The village of Abbots Bromley has a long and interesting history, dating back to the earliest days of the Kingdom of England, and perhaps even earlier than that. It was a part of the region of Mercia – once a kingdom in its own right – whose capital was the nearby Tamworth. Today, Abbots Bromley can be found a short distance north of one of England’s biggest cities, Birmingham, and is in the county of Staffordshire.
The name ‘Bromley’ means ‘the clearing where the broom plants grow’, and there are a lot of English place names with ‘Bromley’ in them. Broom plants are thorny shrubs often with yellow flowers, which grow well in poor soil. And it is true that these plants are the origin of the word ‘broom’ to mean a tool for brushing and sweeping.
The earliest mention of Abbots Bromley is in 942. The King of England was Edmund I, the great-grandson of King Alfred the Great. We have record of three charters made in this year from Edmund to a Mercian nobleman called Wulfsige the Black, and in those charters Wulfsige was granted a lot of land around the Trent Valley including Abbots Bromley.
After that we don’t hear any more about the town until around 1002-04, when the land was in the possession of Wulfric Spot. Now Wulfric was a thegn (pronounced ‘thane’) of Mercia, and may have been a descendant of Wulfsige and his wife Wulfrun though records from the time are hard to interpret. Wulfric’s mother was also called Wulfrun, and the Midlands town of Wolverhampton is named after her.
At Burton-on-Trent there was an abbey which had existed since either the seventh or ninth century. In 1003, Wulfric re-founded the abbey as a Benedictine Monastery. You may remember that the Benedictines were the order the Cistercians broke away from. In his will, Wulfric gave most of his lands to the abbey, though he also gave some land around Tamworth to his daughter. Saxon women did not have the same issues around inheritance and property ownership as Norman women would later have, particularly regarding male control of that land.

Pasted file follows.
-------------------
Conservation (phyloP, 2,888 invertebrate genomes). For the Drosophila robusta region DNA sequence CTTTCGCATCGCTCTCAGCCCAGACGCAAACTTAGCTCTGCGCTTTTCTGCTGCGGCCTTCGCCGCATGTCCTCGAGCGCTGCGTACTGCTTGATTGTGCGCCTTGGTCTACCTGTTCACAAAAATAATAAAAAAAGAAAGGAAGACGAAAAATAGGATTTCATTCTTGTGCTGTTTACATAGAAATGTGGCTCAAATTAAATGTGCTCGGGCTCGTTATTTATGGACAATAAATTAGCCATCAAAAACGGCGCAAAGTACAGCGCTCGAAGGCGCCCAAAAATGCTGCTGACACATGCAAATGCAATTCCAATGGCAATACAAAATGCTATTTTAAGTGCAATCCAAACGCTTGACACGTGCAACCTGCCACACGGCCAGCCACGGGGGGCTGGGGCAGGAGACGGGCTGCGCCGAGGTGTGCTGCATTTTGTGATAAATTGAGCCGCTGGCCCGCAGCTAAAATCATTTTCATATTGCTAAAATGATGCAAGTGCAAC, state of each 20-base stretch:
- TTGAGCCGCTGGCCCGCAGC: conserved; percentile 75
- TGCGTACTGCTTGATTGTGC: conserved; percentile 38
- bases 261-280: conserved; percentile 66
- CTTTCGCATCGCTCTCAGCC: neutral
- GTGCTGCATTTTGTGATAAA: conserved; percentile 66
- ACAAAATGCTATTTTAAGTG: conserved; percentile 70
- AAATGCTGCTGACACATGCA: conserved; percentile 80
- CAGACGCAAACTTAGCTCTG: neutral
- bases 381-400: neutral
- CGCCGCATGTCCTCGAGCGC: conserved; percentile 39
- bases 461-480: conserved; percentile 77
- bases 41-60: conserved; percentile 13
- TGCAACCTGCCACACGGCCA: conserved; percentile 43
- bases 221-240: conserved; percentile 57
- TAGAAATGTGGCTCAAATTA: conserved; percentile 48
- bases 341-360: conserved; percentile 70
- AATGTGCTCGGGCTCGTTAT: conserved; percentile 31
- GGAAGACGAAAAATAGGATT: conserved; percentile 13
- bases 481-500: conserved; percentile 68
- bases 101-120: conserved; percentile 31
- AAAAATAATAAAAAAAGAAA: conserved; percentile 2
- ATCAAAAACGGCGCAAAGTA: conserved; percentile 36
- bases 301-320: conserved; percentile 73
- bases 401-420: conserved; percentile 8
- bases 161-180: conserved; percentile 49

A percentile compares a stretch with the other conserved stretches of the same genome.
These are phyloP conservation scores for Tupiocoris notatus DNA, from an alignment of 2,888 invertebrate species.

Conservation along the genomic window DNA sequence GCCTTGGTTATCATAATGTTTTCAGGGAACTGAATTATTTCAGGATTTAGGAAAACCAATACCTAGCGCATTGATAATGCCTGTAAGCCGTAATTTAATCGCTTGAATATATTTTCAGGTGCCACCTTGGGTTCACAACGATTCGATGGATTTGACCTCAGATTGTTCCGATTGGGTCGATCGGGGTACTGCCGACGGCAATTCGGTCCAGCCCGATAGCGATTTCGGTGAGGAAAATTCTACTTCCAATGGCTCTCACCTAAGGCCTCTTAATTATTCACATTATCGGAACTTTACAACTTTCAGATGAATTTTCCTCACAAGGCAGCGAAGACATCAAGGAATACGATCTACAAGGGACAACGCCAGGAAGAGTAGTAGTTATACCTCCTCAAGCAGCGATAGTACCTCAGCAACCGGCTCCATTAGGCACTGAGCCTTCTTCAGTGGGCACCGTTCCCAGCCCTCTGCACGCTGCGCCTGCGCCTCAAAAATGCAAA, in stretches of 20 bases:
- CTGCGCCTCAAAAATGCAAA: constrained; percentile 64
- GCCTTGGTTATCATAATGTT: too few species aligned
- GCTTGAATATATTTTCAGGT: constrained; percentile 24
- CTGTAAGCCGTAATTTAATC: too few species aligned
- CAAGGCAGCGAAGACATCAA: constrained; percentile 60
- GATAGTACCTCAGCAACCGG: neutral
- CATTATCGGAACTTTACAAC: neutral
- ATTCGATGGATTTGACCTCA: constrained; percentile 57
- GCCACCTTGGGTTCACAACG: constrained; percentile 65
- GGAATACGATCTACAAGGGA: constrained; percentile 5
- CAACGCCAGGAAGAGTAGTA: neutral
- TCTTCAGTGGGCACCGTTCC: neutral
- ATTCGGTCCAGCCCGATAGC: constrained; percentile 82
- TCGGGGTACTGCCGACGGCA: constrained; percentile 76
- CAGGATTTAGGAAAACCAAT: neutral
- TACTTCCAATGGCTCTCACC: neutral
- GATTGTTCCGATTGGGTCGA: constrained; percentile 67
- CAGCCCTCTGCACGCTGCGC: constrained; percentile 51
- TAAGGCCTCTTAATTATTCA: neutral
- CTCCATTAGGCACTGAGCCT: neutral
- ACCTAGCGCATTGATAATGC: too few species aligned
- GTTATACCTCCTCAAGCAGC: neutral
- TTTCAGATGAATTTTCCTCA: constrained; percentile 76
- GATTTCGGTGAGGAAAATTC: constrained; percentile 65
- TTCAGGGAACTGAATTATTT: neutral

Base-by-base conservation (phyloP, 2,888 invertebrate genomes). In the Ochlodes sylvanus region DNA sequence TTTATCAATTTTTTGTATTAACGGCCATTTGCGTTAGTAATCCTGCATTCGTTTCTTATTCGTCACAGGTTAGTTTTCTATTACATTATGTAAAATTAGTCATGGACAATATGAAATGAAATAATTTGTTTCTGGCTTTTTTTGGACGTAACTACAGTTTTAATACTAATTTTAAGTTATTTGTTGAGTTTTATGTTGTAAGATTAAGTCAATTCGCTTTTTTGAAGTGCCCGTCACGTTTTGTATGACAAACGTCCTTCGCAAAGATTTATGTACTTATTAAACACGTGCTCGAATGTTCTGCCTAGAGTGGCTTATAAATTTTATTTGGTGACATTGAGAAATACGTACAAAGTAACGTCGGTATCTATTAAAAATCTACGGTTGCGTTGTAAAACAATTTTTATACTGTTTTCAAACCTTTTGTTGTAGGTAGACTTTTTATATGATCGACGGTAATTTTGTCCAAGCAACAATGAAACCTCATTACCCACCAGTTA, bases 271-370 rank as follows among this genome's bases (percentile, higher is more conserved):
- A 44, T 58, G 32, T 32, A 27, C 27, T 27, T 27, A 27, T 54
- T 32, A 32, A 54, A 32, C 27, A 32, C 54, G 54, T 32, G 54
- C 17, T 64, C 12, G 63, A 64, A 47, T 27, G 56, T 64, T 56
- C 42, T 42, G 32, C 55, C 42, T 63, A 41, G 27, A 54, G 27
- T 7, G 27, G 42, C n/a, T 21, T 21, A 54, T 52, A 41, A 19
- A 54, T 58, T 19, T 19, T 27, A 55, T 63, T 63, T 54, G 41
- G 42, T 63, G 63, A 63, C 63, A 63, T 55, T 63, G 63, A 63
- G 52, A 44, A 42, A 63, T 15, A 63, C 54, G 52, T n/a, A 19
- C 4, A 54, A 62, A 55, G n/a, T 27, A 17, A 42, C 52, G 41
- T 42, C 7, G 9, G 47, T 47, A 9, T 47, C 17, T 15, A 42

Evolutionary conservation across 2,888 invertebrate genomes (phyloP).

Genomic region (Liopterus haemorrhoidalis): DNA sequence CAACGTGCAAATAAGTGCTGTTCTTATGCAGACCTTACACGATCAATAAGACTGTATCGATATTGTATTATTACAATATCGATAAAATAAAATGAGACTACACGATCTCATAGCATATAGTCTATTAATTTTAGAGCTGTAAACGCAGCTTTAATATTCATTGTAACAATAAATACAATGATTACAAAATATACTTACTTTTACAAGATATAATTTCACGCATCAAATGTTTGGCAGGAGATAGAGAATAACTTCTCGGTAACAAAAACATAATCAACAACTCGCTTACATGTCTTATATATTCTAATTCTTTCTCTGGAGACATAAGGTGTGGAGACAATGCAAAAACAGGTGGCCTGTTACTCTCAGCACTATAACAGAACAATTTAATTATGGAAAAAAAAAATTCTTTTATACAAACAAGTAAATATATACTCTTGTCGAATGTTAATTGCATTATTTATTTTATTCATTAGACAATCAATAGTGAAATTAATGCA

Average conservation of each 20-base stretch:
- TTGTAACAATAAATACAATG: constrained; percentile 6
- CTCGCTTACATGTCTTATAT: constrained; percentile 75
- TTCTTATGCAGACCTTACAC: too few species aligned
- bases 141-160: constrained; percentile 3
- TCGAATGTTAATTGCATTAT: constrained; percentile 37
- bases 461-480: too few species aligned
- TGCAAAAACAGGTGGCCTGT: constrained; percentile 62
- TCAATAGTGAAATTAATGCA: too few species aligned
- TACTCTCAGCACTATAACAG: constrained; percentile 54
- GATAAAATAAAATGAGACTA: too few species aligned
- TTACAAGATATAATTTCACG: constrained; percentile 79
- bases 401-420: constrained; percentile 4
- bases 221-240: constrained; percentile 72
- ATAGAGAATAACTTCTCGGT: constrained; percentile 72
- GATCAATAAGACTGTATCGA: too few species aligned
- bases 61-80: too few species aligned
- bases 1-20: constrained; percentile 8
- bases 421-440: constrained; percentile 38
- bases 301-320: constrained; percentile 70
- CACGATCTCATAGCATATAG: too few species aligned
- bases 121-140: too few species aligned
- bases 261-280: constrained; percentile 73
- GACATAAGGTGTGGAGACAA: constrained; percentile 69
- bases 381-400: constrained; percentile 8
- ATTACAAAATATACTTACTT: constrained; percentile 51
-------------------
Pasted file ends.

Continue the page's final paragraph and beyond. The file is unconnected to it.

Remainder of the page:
In the will Abbots Bromley was given to Burton Abbey, and this seems to have been the time that the village attained the ‘Abbey’ prefix. In those days, however, it was a suffix: “Bromley Abbatis”. Now abbey land, it would not be under any lord’s control, and its history would match the abbey’s until the dissolution of the monasteries in the 16th Century.
It will be no surprise, given we have records of Abbots Bromley from before the Norman Invasion, that it is included in the Domesday book. It was a tiny place at the time with only three households: a villager, a smallholder and a priest. Being owned by the abbey, there was no change in ownership when William took over as King.
But Abbots Bromley did gain some freedom from abbey rule in 1222, when Abbot Richard de Lisle founded a borough there. A borough is a self-governing administrative district. A few years later, King Henry III granted a market and fair there. This allowed the village to grow through the trade and visitors this brought them.
The years passed, then in the 1500s the inevitable happened: the dissolution of the monasteries. By 1542, most abbey land had been transferred to a new college at Burton-upon-Trent: the college of Christ and St Mary. This did not include Abbot’s Bromley, which was granted in 1544 to an important figure of Henry VIII’s parliament: William Paget. By 1545 the college had failed, and much of its land was also granted to Paget.
Because of Paget’s ownership of Abbots Bromley, the village also came to be known by an alternative name – Paget’s Bromley.
William Paget had been born in 1506, the son of a moderately-prominent commoner John Paget. He was well-educated, and thanks to financial support from Henry VIII’s future father-in-law Thomas Boleyn was able to attend Trinity College, Cambridge. Here he became friends with Trinity’s master, Stephen Gardiner, who was a Catholic bishop. But he also began to learn about Protestant Christianity, and to respect and believe it.